Amendment to limit citizenship outlandish

The Civil War was the bloodiest war ever fought by the U.S. to date. Until the Iraq war, U.S. casualties from the Civil War surpassed total U.S. casualties from all other wars. The end result was of the civil war the 14th Amendment, which has generated the basis for treatment of all minorities of race or culture under U.S. law.

The equal protection clause, the establishment of citizenship, the organization of representation and several other key items in arranging our government lie in the amendment.

Yet, there remains a faction in our government who firmly believe that some are people who should not gain access to the U.S.’s ‘golden door,’ and have filed, yet again, a piece of legislature denying citizenship to those who were born here.

HR1868 is not targeted legislatively to Hispanic immigrants, but when there are discussions about illegal immigration, the dialogue tends to take place as an immigrant cost issue in the South and as an anti-terrorism dialogue in the North.

At issue is the intent of the writers of the 14th Amendment. The amendment was created to essentially rewrite the portions of the constitution affected by emancipation – issues of citizenship and differing legal treatment – in effect, a reversal of the Supreme Court’s Dred Scott decision.

During every wave of immigration, factions within the U.S. have sought to exclude specific peoples from naturalization and achieving traditional citizenship.

The concern of being overrun and devoting resources to other cultures has risen from the Chinese immigration to the U.S., through the Irish and German immigration and now with the Hispanic immigration.

For almost a century post-American Revolution, Native American citizenship was also denied.

The impact of political trends on legislation is a fact of life, which is why we have a constitution to prevent abuse of the citizenry in the name of re-election.

Illegal immigration is also gathering a great deal of attention among conservative legislators. In an attempt to minimize the incoming wave of Hispanic immigrants from seeking legal entry and naturalization later, HR1868 was drafted to eliminate the likelihood of maternity tourism.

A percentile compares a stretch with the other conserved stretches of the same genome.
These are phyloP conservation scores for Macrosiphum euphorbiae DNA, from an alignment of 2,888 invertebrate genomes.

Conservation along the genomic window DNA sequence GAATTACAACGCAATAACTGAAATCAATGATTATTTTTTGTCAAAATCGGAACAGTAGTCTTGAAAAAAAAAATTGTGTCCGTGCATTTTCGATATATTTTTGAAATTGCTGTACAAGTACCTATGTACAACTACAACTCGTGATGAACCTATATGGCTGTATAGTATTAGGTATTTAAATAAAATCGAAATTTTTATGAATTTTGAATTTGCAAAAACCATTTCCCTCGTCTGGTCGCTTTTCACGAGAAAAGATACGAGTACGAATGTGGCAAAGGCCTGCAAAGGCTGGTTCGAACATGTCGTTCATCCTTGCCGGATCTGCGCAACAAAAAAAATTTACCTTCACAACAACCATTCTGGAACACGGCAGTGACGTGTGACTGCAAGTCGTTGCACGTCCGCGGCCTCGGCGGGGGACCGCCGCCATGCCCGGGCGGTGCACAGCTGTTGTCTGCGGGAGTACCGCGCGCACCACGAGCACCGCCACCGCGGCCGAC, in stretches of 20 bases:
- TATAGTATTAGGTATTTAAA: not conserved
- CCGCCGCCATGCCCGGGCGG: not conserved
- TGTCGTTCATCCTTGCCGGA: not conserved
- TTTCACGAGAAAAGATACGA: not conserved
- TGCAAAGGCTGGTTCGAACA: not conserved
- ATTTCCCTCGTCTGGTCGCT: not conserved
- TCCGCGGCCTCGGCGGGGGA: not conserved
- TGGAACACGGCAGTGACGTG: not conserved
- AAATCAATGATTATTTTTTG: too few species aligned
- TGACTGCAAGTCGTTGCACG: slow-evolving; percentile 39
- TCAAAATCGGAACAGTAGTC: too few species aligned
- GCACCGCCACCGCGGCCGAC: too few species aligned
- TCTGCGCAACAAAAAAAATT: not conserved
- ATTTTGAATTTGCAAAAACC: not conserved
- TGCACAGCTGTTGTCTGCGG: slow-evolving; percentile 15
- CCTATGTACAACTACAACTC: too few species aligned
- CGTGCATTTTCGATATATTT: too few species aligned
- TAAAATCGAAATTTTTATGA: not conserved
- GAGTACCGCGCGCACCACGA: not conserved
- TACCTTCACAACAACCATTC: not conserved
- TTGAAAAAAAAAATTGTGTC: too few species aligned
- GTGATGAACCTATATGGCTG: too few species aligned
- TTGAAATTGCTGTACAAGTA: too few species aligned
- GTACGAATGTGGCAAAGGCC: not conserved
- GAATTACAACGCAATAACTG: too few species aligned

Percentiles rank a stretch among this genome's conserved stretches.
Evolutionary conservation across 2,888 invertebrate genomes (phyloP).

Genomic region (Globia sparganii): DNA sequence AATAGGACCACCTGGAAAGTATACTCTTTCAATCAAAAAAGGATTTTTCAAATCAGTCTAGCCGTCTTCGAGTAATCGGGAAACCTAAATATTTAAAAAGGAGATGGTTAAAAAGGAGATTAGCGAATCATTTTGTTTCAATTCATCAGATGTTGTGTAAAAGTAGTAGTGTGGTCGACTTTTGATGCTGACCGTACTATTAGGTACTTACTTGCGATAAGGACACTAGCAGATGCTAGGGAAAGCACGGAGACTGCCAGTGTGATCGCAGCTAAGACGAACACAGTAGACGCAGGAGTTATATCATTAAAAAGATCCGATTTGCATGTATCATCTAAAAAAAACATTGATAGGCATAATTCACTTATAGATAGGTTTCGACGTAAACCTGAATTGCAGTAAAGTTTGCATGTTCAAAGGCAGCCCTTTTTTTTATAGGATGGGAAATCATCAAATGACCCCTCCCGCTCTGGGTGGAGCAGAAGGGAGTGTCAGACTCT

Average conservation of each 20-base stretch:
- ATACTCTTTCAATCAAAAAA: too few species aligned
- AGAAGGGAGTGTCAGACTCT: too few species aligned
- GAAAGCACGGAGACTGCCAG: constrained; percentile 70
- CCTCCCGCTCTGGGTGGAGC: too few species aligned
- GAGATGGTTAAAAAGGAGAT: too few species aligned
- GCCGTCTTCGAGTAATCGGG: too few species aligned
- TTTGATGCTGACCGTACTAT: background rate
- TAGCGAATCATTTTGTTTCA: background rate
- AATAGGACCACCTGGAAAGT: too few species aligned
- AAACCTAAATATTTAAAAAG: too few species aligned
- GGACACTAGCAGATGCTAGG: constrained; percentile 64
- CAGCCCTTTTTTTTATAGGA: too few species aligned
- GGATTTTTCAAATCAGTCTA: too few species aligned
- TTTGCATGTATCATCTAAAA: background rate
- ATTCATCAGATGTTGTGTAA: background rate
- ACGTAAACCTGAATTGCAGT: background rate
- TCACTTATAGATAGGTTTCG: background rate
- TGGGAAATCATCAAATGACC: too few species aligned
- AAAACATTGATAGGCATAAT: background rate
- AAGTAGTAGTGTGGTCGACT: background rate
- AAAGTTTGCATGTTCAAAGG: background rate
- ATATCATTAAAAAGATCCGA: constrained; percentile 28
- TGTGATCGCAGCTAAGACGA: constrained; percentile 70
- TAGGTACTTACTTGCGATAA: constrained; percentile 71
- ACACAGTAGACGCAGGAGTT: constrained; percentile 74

The concerns about illegal immigration are mostly economic when debated legislatively, focusing on jobs, undercutting of wages, welfare and schooling costs. But the rhetoric is far more disturbing.

Infants born to illegal immigrants are called ‘anchor babies’ or ‘jackpot babies,’ as a reference to the children making their families eligible for benefits under the welfare system of the U.S.

Yet, as the illegal immigration program continues, most illegal immigrants tend not to seek welfare as they are afraid of deportation. They tend not to sign their school-aged children up for free school lunches, and their welfare tends to rely upon community resources and below-minimum wage jobs.

Upon reaching the age of majority, immigrant-born children have the right to sponsor their parents and families for naturalization, but not before that.

The sponsors and backers of HR 1868 also decry this portion of immigrant rights.

The conservative political concern isn’t that of financial strain or flouting of the law, but is far more concerned that immigrants from all areas of the world tend to hold liberal policies.

Most Hispanic immigrants side with the Democratic Party and as more immigrants naturalize, they are voting.

At the end of the day, the legislative ‘anchor baby’ argument isn’t about the financial cost of illegal immigrants, but the political liability of millions of legal immigrant voters.

Shaista Mohammed is an anthropology and communication sophomore and may be reached at [email protected]

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